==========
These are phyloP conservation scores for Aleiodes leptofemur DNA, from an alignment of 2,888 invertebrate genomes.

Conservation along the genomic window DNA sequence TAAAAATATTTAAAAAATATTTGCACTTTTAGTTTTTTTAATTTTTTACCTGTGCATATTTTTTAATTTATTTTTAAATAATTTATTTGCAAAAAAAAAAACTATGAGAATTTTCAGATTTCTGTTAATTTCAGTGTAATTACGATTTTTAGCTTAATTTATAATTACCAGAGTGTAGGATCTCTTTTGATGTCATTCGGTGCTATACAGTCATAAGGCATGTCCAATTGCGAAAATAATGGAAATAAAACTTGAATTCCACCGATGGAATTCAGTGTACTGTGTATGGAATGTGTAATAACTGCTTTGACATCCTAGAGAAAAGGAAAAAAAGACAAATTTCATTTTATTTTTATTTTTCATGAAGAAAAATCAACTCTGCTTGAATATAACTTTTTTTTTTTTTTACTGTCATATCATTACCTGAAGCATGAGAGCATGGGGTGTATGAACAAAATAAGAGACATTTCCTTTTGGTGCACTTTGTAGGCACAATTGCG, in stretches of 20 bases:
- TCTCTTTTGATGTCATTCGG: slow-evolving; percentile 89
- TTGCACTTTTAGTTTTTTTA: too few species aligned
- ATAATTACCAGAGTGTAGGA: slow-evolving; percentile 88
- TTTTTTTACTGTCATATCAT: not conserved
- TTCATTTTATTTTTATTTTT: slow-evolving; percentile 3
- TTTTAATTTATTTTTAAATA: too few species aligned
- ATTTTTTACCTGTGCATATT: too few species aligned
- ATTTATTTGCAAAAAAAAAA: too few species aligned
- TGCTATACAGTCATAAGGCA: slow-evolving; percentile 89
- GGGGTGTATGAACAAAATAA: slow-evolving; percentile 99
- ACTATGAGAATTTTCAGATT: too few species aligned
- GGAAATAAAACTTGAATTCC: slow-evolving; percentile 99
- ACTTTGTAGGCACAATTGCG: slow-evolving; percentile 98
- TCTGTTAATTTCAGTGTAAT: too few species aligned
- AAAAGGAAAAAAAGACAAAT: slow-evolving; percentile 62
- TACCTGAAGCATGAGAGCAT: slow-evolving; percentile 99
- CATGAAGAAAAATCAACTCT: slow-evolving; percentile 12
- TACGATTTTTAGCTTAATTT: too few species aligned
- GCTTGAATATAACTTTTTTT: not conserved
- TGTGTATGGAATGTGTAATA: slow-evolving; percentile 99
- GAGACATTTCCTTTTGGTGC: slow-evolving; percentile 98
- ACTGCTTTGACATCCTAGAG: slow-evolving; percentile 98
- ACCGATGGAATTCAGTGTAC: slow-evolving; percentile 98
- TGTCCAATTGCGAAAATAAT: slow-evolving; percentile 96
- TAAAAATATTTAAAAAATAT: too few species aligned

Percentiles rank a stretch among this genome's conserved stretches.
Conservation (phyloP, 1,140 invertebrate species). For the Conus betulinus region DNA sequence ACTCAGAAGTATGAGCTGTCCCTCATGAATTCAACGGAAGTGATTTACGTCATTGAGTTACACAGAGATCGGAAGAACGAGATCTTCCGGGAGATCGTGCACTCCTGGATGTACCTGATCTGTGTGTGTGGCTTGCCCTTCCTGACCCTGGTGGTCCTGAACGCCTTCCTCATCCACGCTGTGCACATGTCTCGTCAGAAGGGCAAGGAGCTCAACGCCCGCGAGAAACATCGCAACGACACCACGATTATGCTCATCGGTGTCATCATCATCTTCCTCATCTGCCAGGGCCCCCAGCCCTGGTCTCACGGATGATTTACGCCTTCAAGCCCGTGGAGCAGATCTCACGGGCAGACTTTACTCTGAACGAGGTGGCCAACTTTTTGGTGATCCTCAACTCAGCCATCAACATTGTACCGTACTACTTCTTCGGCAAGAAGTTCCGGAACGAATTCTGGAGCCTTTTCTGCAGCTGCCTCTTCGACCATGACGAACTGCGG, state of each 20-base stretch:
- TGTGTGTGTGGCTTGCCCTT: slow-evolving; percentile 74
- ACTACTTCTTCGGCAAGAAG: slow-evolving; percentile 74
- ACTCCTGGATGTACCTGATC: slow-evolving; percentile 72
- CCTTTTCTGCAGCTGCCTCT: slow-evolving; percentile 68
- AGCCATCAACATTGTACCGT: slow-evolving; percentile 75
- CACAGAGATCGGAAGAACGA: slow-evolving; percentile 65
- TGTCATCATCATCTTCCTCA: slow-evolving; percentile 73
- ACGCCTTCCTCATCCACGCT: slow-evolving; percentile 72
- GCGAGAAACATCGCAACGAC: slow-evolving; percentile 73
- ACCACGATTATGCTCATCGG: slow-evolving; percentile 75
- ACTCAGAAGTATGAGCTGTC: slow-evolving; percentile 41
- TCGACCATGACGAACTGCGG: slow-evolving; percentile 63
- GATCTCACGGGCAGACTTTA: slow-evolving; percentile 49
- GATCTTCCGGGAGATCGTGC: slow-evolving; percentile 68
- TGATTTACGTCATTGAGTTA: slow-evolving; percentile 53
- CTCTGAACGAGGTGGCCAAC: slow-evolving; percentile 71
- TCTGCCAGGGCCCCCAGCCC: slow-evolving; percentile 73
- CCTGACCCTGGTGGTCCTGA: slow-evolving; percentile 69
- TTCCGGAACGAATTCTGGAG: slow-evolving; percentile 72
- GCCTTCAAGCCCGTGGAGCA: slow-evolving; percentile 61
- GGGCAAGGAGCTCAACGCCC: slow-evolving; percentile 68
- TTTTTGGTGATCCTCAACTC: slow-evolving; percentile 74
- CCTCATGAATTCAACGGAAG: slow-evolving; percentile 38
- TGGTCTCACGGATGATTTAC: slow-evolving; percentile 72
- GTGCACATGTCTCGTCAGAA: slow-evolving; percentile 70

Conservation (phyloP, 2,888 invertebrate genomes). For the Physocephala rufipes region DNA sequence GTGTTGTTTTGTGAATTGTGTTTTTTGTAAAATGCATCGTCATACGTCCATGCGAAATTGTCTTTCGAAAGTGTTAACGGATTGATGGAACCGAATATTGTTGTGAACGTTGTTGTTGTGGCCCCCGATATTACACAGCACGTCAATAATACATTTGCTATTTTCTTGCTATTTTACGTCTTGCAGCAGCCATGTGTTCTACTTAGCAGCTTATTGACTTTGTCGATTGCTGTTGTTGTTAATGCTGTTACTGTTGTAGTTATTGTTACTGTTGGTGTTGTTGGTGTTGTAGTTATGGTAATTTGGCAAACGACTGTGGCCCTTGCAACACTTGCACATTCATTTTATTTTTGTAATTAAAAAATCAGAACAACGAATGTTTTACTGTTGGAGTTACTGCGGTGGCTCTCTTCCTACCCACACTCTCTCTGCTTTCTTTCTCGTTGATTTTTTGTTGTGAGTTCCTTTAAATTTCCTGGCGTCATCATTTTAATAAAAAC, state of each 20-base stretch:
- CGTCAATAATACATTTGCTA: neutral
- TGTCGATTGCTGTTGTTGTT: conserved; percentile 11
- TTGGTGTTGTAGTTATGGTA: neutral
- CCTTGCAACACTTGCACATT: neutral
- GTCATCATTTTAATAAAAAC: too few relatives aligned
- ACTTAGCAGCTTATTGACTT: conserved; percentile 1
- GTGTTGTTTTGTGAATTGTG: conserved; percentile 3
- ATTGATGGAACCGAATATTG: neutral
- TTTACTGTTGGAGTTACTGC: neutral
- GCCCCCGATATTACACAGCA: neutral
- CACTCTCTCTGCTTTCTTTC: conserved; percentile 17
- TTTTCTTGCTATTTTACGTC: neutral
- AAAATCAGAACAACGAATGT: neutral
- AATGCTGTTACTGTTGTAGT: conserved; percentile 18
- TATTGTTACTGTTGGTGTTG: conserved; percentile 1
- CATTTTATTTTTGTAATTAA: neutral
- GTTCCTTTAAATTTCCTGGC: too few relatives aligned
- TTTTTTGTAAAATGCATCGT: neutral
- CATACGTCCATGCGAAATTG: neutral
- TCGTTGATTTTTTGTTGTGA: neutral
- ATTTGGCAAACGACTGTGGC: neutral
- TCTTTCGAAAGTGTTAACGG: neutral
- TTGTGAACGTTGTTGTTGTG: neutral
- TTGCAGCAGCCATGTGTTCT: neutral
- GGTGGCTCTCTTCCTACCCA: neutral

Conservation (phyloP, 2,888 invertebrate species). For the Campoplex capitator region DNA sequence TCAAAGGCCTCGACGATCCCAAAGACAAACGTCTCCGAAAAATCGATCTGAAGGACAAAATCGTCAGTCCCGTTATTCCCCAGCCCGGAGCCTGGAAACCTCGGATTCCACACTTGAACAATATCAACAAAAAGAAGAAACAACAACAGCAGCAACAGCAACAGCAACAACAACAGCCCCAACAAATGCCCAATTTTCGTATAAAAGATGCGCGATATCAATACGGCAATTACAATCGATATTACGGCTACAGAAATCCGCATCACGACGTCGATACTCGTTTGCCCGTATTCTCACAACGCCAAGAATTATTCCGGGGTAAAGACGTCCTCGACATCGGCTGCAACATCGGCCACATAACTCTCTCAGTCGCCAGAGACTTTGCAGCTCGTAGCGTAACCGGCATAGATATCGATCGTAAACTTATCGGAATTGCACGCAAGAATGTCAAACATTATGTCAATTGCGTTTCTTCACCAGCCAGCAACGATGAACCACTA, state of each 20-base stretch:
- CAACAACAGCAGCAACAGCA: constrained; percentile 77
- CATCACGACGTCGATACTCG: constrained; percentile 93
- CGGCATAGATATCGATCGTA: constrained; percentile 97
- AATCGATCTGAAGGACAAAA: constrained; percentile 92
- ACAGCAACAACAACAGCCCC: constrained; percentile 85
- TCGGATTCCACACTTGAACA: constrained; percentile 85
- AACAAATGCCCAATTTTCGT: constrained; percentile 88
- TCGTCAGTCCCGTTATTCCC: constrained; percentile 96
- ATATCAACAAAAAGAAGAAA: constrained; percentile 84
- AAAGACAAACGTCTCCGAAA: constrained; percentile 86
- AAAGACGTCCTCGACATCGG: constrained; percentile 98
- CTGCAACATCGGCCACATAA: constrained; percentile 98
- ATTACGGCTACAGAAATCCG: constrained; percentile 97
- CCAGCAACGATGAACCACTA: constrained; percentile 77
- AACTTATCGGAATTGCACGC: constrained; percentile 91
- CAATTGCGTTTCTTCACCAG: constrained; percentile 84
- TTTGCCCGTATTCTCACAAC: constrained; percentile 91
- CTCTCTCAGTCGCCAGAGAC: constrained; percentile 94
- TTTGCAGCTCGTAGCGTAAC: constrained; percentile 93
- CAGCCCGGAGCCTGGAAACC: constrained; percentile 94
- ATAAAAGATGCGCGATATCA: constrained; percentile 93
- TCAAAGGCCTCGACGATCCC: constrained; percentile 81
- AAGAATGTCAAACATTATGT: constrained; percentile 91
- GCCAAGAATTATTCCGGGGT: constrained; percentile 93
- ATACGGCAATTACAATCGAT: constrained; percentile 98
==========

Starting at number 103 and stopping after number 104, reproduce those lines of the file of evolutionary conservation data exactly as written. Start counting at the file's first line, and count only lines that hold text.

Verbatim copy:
- TCAAAGGCCTCGACGATCCC: constrained; percentile 81
- AAGAATGTCAAACATTATGT: constrained; percentile 91